BERLIN (REUTERS, AFP) - Germany, France and Britain expressed alarm over mounting tensions in Ukraine's Crimea and called on Russia to de-escalate the situation, following reports that Moscow could have sent 6,000 troops to the region.
German Foreign Minister Frank-Walter Steinmeier warned on Saturday that developments in Ukraine over the past few hours were dangerous and urged Russia to explain its intentions regarding its troops in the Crimea region.
"The situation in Crimea in particular has become considerably more acute. Whoever pours more oil onto the flames now, with words or actions, is consciously aiming for further escalation of the situation," he said.
"Everything Russia does in Crimea must be in keeping with the sovereignty and territorial integrity of Ukraine, and treaties on Russia's Black Sea fleet," he said.
"We are holding the Russian government to its public statements on this. And this entails also that Russia provides without delay complete transparency over the movements of its troops in Crimea, as well as its goals and intentions behind these."
Meanwhile, French Prime Minister Jean-Marc Ayrault said the territorial integrity of Ukraine "must absolutely be respected".
"There is a requirement that must absolutely be respected - the territorial integrity of the country," Ayrault told reporters, speaking during a congress of European social-democrats in Rome.
"Everything must be done for this integrity to be totally respected.
"This requires a great sense of responsibility from all the players, above all from the political forces in Ukraine themselves but also from all of Ukraine's partners," Ayrault said.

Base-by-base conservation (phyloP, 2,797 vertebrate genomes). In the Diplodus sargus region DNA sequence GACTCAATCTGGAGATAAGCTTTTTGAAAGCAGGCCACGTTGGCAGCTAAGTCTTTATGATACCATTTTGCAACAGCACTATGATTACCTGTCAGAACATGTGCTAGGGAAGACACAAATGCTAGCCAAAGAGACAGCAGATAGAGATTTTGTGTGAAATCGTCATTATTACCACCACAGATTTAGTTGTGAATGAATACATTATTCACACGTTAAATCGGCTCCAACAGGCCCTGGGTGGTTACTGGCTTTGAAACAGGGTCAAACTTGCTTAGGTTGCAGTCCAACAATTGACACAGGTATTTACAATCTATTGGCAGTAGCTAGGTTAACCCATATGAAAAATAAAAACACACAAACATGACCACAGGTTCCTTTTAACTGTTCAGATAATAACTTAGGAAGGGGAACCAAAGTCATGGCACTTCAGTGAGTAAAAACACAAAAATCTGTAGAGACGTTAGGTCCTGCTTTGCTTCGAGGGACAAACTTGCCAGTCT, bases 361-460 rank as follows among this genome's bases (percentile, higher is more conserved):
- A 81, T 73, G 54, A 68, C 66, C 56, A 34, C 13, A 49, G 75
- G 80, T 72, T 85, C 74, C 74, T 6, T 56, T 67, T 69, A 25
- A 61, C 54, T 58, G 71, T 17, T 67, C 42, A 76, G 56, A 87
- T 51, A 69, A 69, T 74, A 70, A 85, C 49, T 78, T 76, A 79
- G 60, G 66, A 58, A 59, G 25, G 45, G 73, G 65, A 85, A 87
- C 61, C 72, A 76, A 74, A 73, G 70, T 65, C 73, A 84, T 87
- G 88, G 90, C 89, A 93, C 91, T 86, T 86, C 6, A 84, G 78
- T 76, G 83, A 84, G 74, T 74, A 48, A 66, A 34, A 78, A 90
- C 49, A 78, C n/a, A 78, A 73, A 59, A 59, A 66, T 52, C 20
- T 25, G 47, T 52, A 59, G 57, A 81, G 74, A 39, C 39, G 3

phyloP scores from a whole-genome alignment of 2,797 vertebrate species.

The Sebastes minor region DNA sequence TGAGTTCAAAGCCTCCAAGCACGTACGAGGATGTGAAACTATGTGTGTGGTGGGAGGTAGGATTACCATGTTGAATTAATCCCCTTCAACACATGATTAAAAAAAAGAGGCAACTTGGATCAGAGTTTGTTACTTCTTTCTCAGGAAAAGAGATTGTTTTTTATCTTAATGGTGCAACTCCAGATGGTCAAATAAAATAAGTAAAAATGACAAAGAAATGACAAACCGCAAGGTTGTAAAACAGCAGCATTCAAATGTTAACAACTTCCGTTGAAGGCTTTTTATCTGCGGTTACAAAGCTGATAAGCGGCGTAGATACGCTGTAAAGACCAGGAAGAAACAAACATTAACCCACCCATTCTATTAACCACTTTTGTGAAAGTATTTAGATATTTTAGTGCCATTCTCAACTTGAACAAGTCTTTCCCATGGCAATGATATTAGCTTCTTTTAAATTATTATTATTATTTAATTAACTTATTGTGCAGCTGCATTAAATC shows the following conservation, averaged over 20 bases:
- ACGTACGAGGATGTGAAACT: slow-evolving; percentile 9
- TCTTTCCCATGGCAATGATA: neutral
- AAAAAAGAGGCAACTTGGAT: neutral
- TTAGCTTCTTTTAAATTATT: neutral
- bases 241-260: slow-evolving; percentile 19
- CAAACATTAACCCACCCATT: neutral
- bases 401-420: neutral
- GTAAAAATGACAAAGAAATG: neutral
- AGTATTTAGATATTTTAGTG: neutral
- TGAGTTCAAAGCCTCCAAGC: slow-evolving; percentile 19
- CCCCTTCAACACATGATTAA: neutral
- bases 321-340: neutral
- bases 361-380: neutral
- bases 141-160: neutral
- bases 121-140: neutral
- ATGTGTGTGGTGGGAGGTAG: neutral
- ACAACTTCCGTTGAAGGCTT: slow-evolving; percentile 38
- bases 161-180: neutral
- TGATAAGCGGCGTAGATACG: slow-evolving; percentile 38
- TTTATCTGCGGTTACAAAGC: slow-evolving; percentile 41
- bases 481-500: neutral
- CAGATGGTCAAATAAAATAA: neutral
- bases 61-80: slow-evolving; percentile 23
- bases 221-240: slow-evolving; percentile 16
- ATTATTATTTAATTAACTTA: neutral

"Ukrainians want democracy and we can understand that. They are turning to Europe, to European democracies. It is Ukrainians who must build their future," he said.
French Foreign Minister Laurent Fabius also said that France was "deeply concerned" over reports of significant troop movements in the flashpoint Black Sea peninsula.
"We call on the parties to abstain from actions that could raise tensions and harm Ukraine's territorial integrity," Fabius said in a statement.
British Foreign Secretary William Hague took to the social media on Saturday and said he had spoken to Russian Foreign Minister Sergei Lavrov to call for a de-escalation of the situation in Ukraine's Crimea.
"Have spoken to Foreign Minister Lavrov to call for de-escalation in Crimea and respect for sovereignty and independence of Ukraine," he tweeted.
Hague said he would travel to Ukraine on Sunday to hold talks with the new leadership after Prime Minister David Cameron told Russia to respect the volatile nation's territorial integrity.
Cameron spoke to Russian President Vladimir Putin on Friday.